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Gravity explained!

  1. Feb 19, 2004 #1
    Heisenbergs relations pushes the particles together! (And not just neutrinos)

    This is a description of the second term in D(vr).

    That the ether particles moves causes all other particles to move aswell, But logically they move against eachother.

    My theory is that the higgsparticles crushes all particles held together with lower charge then themselves, and thereby makes electrones and protones move very rapidly. The higher speed the particles moves in, the quicker they push the particles moving slower together, illustrated in Micheal's flow pictures.
    Last edited: Feb 19, 2004
  2. jcsd
  3. Feb 19, 2004 #2


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    Staff: Mentor

    Dead link.

    In an case, what you describe is simply not supported by physical evidence.
  4. Feb 19, 2004 #3
    Rule number one: There is no ether.

    Rule number two: There is no ether.

    Rule number three: Don't get caught repeating yourself.

    *vulcan grin*

  5. Feb 19, 2004 #4
    We already had a "Push Force from Space" theorist, Nigel in Astronomy and Cosmology, the thread "Proof of the Cause of Gravity"...runs into problems when you turn the "surface area" of a flat piece of steel 90° (to perpendicular) as a push force would change, dramatically, the piece of steels weight...not something that happens, sooo...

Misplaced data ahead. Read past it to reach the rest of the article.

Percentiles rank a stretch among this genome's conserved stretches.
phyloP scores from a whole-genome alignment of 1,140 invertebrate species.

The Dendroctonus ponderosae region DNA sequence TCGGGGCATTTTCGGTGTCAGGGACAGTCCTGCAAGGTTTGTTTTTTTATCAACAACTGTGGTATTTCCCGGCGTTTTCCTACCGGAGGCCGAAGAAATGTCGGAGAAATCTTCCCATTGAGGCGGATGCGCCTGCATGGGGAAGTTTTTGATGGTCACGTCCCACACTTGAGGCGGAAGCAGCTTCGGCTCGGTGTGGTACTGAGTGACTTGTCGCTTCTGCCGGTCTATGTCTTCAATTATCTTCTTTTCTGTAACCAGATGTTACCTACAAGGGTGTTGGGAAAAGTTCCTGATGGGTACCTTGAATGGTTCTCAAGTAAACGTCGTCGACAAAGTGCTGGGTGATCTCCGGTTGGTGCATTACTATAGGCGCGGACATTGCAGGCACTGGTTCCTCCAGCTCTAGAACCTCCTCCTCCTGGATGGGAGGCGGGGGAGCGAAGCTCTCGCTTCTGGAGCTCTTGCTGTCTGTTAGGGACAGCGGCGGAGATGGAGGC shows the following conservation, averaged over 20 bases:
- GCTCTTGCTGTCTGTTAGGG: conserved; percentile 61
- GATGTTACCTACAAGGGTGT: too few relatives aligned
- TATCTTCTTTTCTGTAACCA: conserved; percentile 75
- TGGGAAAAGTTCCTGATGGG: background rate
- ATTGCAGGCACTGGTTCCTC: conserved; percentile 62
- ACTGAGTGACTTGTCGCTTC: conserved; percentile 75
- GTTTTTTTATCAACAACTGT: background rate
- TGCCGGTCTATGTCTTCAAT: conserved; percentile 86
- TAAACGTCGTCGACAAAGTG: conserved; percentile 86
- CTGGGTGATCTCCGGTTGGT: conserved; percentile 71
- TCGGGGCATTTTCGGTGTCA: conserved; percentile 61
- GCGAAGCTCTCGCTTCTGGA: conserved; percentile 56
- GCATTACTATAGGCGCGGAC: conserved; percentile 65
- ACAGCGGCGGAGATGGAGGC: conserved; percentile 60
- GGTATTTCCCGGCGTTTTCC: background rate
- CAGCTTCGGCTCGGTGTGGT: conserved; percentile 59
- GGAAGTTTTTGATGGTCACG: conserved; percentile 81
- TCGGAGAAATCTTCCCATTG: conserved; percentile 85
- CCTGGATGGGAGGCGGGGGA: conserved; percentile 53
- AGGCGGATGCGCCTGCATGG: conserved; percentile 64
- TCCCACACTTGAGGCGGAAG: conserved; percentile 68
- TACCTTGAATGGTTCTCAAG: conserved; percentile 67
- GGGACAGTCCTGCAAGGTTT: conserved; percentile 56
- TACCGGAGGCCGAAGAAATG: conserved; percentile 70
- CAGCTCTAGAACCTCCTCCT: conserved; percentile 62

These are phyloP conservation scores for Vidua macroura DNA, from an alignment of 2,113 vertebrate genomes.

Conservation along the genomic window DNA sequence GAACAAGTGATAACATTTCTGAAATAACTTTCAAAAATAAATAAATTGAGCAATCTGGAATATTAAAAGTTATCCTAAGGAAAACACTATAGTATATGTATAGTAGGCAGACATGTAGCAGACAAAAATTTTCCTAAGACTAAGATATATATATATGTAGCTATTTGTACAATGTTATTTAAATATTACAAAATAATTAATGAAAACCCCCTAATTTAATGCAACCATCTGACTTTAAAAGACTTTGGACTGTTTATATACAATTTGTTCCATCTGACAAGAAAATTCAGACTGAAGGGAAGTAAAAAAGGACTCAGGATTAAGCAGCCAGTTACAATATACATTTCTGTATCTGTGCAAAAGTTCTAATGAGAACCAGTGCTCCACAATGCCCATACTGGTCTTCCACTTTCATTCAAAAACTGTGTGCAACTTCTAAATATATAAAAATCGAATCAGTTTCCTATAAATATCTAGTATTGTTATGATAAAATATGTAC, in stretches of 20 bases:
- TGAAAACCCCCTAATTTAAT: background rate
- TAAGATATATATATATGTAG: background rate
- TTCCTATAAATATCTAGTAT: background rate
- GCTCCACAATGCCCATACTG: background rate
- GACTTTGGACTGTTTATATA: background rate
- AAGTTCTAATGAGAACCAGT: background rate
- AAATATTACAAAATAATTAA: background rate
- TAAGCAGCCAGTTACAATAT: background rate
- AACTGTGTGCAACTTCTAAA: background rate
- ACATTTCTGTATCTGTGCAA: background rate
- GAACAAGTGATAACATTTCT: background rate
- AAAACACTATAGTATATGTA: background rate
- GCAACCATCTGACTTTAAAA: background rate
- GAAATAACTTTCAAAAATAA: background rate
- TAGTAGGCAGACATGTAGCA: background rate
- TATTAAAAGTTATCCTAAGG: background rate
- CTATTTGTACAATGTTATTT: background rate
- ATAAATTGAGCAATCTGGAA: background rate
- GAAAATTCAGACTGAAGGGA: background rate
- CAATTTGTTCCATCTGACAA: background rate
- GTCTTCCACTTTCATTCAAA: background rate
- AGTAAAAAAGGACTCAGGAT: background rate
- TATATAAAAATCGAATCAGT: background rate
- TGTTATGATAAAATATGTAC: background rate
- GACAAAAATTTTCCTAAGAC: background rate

6. Feb 21, 2004 #5
    There is also the very simply question of; "How does a push force from space presssurize the interior of the planet" in a manner that correlates "depth and pressure" such that, pressure INCREASES with depth, which is something that an "exterior pressurizing force" ("push force from space") cannot do, even though you (apparently?) can fool(?) some theoreticians/mathematicians this way, you will NOT fool the poeple with "Mechanical" knowledge as they know (from the MATH!) That is is simply unachievable.

    The idea of the Center of the Earth being pressurized, and relativily proportional to increasing depth, is a well known, measured, tested, accepted, "presently (current) accepted theory", of Geo-physics, just slightly under 4 Mbars of pressure at the center....sooo "Push from Space" does NOT accomodate the observational facts of a pressurized center which alludes to (tells{?} us) that it is an "Attraction to a (common) Center" that is Gravity...